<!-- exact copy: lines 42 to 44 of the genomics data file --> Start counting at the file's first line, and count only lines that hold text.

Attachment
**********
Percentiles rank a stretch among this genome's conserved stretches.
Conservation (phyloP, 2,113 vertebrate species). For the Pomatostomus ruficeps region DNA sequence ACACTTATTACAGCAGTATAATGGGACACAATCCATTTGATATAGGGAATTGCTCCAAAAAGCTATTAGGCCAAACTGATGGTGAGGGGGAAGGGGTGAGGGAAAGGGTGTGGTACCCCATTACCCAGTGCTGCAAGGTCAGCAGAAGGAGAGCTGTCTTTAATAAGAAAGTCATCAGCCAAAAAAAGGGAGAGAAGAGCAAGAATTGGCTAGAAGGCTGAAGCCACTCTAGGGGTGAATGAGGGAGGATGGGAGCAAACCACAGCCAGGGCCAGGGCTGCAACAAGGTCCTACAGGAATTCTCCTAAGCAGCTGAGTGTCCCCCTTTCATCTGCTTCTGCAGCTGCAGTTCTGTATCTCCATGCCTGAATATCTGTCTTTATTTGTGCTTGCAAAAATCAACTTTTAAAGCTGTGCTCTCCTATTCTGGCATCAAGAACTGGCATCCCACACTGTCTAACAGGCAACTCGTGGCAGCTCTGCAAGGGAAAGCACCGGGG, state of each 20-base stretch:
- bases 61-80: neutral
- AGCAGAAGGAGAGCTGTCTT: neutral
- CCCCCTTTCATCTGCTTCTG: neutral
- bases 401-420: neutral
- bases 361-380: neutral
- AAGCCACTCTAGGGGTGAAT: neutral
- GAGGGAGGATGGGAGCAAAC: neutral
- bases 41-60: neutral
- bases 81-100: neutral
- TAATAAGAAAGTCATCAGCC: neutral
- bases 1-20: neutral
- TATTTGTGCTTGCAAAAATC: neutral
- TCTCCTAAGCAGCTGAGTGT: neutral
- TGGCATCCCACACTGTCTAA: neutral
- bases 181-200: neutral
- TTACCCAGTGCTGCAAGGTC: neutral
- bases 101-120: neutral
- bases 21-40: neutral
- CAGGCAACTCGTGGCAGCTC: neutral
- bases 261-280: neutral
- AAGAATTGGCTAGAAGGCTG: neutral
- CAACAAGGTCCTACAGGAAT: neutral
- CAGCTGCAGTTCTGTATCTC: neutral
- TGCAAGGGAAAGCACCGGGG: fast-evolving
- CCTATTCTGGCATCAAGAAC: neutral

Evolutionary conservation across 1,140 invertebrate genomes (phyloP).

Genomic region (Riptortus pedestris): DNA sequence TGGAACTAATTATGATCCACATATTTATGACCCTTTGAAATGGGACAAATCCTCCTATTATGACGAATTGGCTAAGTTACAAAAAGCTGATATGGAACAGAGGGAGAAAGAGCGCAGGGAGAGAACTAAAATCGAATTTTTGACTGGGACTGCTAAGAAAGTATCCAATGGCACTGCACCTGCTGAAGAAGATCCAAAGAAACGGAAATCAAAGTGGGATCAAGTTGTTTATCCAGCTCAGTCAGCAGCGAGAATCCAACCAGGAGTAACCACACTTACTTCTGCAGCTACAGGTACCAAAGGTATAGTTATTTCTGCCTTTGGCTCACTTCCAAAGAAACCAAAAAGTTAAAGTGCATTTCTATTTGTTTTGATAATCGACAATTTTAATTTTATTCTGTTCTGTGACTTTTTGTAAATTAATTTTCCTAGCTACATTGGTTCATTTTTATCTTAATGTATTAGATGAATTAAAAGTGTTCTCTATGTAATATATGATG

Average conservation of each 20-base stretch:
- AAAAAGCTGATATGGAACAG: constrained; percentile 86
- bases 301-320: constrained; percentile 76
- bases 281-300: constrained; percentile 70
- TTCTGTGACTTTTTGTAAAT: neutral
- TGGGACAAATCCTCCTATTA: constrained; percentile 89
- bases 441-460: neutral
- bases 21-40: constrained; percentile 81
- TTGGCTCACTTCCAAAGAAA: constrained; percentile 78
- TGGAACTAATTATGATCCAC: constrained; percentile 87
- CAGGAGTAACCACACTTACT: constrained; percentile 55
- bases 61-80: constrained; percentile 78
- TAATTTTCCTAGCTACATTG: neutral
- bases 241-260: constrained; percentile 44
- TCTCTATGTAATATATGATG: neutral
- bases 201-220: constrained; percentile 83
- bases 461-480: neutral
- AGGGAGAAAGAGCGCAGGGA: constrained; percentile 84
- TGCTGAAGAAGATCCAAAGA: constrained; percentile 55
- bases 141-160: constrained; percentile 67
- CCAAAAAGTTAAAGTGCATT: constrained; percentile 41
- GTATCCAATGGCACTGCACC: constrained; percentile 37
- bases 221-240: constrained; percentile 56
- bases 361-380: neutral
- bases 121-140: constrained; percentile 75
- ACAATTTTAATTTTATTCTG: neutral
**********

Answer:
- TAATTTTCCTAGCTACATTG: neutral
- bases 241-260: constrained; percentile 44
- TCTCTATGTAATATATGATG: neutral